The Old Fashioned

When I think of the most basic bitch of classic cocktails, the first thing that pops into my head is the Old Fashioned. It is the cocktail in which the word “cocktail” was first used as vernacular for a beverage with spirit, bitters, sugar, and water back in the early 1800s. So how did it get the name old fashioned, and why is it not simply a cocktail? At the Pendennis Club, a gentleman’s club in Louisville, Kentucky, the whiskey based cocktail became the Old Fashioned, because patrons asked for a cocktail made the old-fashioned way, and it’s most popular form was with whiskey. It’s simple: Whiskey, sugar, bitters, and water, but thanks to the current buzz around pre-prohibition cocktails, where the drinks are smooth, boozy, and fresh, the Old Fashioned has come back in style in a very big way (don’t think I’ve forgotten about Mad Men. They helped a lot too).

 My first old fashioned I ever ordered was concocted by muddling a cherry, orange, and sugar in the bottom of a rocks glass (also known as an OLD FASHIONED glass), filled with chipped ice and topped with Whiskey. It was horrendous and turned me off of the spirit for almost five years.

When I started bartending at a bar that appreciated craft and pre-prohibition cocktails, I was required to at least try the cocktails I was making. I watched as my owner delicately placed a large ice cube into the glass, poured two ounces of rye whiskey on top, three dashes of angostura bitters, and a spoonful of house made simple syrup. He stirred over and over again until the cocktail had reached his desired level of dilution. “I hate whiskey,” I said as he slid the glass over to me. He grinned, and said, “have you ever really HAD whiskey?” I pondered that question for a moment, and finally took a sip. No. Right then and there, I knew the answer was no. I could taste the breadiness of the rye, the sweetness of just a dash of sugar, the slight bitterness of orange oil he expressed over the top of the cocktail and around the rim of the glass. The ice melted so slowly, leaving the cocktail drinkable to the last drop instead of a watered down mess.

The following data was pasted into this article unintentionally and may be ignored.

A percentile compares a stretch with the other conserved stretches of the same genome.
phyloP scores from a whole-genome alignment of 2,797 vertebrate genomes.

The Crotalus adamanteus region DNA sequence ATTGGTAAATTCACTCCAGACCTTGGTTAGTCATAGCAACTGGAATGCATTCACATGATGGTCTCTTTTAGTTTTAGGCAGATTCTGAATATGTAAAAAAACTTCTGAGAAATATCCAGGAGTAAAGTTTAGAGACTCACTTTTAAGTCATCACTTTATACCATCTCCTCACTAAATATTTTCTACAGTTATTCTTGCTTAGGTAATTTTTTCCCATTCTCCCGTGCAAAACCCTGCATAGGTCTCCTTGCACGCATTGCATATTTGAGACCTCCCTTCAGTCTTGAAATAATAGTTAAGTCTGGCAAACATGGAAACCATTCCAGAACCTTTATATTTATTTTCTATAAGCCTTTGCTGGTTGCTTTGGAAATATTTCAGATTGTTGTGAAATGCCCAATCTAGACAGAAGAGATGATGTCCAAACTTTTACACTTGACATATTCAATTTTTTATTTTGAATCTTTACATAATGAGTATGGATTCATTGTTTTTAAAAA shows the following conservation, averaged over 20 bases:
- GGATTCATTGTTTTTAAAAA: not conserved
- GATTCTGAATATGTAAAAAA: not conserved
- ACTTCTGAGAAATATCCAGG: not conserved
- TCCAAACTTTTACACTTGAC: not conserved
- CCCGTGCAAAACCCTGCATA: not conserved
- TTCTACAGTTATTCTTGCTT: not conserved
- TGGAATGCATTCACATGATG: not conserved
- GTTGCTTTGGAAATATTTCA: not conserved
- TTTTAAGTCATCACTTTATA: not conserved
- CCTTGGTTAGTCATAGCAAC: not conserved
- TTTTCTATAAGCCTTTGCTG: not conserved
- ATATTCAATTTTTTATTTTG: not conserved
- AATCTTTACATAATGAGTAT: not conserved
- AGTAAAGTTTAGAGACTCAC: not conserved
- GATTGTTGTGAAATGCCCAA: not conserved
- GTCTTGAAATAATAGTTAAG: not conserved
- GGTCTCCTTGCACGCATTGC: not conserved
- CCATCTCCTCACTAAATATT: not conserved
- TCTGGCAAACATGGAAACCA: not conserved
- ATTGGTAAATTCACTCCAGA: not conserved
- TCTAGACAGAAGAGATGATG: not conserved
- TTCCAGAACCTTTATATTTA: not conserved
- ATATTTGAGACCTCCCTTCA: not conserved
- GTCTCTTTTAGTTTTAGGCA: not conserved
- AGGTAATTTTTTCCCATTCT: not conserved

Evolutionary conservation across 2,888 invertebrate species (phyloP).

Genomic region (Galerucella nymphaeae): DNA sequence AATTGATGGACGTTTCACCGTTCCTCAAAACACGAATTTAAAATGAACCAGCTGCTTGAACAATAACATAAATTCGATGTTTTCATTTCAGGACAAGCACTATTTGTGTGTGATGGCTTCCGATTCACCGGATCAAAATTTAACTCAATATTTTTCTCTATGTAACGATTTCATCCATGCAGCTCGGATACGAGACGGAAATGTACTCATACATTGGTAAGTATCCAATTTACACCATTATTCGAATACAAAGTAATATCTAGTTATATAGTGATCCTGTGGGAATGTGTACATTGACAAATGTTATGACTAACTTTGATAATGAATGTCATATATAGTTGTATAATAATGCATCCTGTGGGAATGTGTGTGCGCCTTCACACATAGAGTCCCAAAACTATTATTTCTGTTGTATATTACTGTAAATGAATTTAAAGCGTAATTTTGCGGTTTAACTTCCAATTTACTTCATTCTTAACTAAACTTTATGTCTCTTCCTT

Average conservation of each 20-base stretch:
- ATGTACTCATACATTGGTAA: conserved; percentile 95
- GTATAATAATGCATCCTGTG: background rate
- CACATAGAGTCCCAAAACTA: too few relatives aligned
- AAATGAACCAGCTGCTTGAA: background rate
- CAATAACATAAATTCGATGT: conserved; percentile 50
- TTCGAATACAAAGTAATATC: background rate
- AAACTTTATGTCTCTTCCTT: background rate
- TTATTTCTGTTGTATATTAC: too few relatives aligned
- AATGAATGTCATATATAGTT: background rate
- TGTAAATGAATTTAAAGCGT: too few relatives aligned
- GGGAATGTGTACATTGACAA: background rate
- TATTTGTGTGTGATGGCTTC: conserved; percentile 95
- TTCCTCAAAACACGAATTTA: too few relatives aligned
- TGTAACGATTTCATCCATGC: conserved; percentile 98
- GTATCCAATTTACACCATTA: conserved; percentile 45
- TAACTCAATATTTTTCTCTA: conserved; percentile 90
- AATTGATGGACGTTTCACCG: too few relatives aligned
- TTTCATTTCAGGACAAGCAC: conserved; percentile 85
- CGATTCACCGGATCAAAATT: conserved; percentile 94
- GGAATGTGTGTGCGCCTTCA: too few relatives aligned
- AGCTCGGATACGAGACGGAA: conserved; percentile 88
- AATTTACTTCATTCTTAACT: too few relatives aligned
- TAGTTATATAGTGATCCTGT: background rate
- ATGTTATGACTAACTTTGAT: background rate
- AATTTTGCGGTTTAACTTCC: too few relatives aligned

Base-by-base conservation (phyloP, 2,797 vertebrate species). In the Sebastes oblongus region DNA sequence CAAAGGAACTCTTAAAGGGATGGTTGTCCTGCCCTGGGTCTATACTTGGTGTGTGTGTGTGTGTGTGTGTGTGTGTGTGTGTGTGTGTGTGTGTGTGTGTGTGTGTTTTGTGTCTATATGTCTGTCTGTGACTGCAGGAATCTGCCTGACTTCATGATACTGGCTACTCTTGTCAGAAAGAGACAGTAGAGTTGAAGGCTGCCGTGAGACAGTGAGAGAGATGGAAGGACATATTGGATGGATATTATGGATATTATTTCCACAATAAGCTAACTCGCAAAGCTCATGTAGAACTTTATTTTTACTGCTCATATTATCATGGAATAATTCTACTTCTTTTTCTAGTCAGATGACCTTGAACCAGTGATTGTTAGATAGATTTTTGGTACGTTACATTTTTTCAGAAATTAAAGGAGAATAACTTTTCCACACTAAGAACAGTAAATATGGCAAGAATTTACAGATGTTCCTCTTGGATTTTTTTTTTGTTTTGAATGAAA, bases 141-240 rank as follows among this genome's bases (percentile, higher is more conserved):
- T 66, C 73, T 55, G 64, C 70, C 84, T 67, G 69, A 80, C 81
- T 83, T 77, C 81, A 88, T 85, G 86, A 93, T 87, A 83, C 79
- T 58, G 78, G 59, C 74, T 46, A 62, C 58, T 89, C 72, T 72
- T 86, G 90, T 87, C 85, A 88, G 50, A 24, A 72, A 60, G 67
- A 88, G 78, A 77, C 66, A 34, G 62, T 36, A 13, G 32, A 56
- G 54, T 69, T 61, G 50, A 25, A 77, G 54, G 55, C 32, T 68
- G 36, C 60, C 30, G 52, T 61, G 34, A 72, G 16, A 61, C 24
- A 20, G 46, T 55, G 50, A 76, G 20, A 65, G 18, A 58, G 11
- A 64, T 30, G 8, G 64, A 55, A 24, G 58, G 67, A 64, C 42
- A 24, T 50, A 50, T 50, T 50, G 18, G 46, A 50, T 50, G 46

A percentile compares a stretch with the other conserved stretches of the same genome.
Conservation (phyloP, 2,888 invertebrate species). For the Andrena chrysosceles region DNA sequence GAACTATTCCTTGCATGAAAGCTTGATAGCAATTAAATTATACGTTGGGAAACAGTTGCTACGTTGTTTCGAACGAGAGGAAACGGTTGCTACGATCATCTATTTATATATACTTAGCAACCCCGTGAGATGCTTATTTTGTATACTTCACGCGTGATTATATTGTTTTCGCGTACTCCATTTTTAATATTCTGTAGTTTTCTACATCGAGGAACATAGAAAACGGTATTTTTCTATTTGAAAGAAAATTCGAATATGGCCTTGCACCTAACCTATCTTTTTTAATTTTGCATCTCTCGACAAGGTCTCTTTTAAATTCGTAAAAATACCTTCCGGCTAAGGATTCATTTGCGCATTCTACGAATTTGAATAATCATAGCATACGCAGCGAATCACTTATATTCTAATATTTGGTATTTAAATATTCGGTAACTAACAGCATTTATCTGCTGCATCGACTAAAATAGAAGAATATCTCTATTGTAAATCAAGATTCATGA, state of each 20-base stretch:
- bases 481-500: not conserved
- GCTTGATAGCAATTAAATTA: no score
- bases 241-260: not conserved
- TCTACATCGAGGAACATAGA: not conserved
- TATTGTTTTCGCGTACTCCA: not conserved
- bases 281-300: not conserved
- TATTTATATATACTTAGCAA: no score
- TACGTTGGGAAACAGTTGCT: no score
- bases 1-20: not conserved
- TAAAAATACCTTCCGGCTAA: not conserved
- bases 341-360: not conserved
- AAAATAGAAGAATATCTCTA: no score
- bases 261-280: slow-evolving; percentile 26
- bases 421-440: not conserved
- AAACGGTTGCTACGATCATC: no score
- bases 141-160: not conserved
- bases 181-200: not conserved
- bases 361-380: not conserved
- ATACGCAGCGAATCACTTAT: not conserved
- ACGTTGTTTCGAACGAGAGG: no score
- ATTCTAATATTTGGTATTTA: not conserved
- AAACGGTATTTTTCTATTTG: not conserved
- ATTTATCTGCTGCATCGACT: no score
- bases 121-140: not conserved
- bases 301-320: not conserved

I fell in love with whiskey right then and there, and I haven’t stopped loving and appreciating it since. It’s a simple cocktail to make, but this cocktail is anything but basic to the taste buds. They were certainly doing something right back in the 1800s.


Old Fashioned Recipe:

2 oz. George Dickel Rye Whisky 

Bar spoon of sugar or simple syrup

3 dashes Angostura bitters

Stir until the glass feels cold (this depends on what kind of ice you’re using. Larger cubes with less surface area will dilute slower than small cubes with a lot more surface area. Many whiskey & cocktails bars will have the former, because no one really wants over diluted whiskey)

Orange peel garnish


Of course, there are several variations to this recipe. In essence, an old fashioned is any spirit with sugar, bitters, and water, but it’s most common form is whiskey based. If you see someone break out the cherries and muddler, they’re doing it wrong. Run for the hills, because no fruits should be harmed in the making of an old fashioned. It’s sacrilege. If you’re anything like I was years ago, when the only whiskey you’ve tasted has been in the form of a fruit cocktail or mixed with coca-cola, I urge you to try the Old Fashioned. You’ll be in for a sweet surprise.